It goes without saying that Valentine’s Day may not typically evoke thoughts of accountancy and tax planning.
But for those who are feeling the love, there might be some financial benefits worth considering this February 14.
If your love language involves gift-giving, or you find yourself feeling generous this Valentine’s, it’s worth noting that certain gifts linked to marriage or civil partnership could be exempt from taxation.
This inheritance tax benefit encompasses the first £5,000 of a gift from a parent of either spouse, the initial £2,500 of a gift from any other ancestor, such as a grandparent, and the initial £1,000 of a gift from any other person.
Upon tying the knot, the Marriage Allowance allows you to transfer £1,260 of your Personal Allowance to your spouse or civil partner. If you’re not currently employed, this could potentially reduce your partner’s tax by up to £252 in the tax year, from April 6 to April 5 the following year.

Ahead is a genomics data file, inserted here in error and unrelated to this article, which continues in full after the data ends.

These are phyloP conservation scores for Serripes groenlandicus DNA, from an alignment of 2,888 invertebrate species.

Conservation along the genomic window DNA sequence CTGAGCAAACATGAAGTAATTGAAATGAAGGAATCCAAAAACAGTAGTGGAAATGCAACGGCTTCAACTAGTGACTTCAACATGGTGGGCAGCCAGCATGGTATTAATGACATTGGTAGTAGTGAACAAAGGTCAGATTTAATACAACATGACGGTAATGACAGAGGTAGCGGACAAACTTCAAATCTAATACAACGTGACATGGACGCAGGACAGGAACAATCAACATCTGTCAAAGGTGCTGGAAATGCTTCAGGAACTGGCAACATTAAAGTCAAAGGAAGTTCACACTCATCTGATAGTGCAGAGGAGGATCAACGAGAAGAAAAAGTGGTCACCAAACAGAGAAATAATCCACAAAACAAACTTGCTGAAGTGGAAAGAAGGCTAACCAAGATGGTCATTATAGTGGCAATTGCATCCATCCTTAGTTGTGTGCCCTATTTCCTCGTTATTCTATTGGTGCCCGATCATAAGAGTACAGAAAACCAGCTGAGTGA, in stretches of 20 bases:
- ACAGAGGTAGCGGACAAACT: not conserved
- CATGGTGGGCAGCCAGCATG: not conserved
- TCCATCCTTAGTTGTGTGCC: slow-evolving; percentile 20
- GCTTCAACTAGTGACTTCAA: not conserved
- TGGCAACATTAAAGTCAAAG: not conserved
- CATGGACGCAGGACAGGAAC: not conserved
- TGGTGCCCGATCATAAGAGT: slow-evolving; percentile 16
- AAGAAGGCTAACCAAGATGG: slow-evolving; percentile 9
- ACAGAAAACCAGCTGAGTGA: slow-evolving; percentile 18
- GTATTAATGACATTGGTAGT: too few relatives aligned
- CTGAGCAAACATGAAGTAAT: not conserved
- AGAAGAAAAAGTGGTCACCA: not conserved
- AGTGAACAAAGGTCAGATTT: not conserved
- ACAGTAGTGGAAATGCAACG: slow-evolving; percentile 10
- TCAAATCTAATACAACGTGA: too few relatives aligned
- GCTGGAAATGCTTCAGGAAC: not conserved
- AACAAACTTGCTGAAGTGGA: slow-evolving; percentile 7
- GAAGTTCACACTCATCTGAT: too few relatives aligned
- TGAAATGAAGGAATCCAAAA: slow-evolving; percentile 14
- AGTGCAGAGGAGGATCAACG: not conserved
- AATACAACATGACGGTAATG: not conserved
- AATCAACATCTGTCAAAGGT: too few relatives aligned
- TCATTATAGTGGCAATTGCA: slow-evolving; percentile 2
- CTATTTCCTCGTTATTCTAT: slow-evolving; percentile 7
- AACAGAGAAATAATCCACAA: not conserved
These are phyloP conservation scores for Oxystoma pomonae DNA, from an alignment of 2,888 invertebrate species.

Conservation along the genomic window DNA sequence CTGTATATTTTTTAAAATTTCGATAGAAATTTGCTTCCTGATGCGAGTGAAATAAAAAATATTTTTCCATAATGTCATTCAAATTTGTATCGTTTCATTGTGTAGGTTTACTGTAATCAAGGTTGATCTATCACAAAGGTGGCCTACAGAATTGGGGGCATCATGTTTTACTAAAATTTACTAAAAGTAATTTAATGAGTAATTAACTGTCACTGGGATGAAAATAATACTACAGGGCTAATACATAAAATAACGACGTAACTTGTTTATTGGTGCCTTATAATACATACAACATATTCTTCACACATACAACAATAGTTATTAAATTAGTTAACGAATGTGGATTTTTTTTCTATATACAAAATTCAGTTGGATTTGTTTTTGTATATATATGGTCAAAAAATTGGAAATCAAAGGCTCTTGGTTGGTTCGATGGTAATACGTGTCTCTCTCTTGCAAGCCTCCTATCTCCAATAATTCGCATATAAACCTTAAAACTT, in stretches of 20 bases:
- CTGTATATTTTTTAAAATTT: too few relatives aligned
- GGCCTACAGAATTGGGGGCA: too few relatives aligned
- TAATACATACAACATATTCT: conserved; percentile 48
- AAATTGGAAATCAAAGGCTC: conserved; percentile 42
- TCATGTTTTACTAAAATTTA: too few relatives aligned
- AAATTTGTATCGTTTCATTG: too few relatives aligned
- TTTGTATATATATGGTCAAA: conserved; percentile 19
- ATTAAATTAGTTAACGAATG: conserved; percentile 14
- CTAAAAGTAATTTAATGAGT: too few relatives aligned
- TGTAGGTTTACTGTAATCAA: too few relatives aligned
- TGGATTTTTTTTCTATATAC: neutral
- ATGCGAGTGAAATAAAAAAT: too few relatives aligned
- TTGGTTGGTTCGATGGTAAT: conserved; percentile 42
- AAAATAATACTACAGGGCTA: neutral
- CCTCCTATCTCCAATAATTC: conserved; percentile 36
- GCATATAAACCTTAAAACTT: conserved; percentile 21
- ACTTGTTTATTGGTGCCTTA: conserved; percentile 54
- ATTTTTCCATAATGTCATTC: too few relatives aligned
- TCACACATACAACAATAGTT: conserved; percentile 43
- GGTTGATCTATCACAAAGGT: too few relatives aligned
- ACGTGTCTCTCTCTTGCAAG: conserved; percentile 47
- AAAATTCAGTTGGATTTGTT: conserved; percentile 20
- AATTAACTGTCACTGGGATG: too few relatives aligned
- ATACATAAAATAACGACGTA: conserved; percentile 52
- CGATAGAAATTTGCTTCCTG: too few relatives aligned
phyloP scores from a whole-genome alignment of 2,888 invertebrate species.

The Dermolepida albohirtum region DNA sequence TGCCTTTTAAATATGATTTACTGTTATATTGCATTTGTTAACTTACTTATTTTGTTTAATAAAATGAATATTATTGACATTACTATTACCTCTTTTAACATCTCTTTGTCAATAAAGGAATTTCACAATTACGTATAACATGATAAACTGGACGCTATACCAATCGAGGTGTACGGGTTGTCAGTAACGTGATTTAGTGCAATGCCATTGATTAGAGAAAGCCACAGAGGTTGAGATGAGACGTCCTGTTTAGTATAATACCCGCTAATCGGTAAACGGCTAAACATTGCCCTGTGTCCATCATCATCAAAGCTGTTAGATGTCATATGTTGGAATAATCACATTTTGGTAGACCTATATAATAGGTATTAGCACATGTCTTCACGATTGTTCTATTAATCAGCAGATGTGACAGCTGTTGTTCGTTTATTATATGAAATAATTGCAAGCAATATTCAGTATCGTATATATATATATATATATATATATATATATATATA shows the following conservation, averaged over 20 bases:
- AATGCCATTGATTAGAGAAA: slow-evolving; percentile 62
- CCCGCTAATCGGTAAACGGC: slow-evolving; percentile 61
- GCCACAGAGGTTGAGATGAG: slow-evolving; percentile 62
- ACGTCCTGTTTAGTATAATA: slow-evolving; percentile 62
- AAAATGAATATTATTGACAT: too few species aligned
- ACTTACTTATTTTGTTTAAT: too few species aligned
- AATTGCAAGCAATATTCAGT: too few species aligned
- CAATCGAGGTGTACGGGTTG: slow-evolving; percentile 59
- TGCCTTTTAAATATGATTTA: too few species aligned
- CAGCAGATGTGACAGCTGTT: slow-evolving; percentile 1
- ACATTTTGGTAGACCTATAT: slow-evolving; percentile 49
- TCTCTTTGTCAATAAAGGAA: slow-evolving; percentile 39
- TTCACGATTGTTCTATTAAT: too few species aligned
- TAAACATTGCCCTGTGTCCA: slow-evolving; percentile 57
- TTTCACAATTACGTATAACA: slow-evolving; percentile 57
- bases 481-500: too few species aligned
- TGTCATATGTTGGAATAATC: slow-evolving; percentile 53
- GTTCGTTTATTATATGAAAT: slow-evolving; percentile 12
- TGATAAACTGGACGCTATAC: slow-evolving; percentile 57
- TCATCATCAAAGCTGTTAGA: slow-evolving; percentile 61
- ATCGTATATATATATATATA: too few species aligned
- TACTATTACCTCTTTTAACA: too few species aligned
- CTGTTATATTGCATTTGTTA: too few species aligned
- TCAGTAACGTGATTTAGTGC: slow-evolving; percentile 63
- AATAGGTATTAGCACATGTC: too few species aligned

With regards to Capital Gains Tax, married couples and civil partners can enjoy the perk of transferring assets without incurring tax implications. This means you can put your house and/or other assets in your new spouse’s name without incurring a tax liability.
In the unfortunate circumstance of a loved one’s death, it is also worth keeping in mind the Inheritance Tax benefit of passing on your estate to your spouse or civil partner, is completely tax-free.
This Valentine’s Day, it is essential to recognise that while love may be blind, your inheritance plans need a clear tax vision.
Navigating the love language of financial planning this Valentine’s Day can ensure that you seal the deal with a tax friendly ‘I do.’
After all, what better way to express your commitment than by planning your financial future together?
- Neil Armstrong is tax director at Baker Tilly Mooney Moore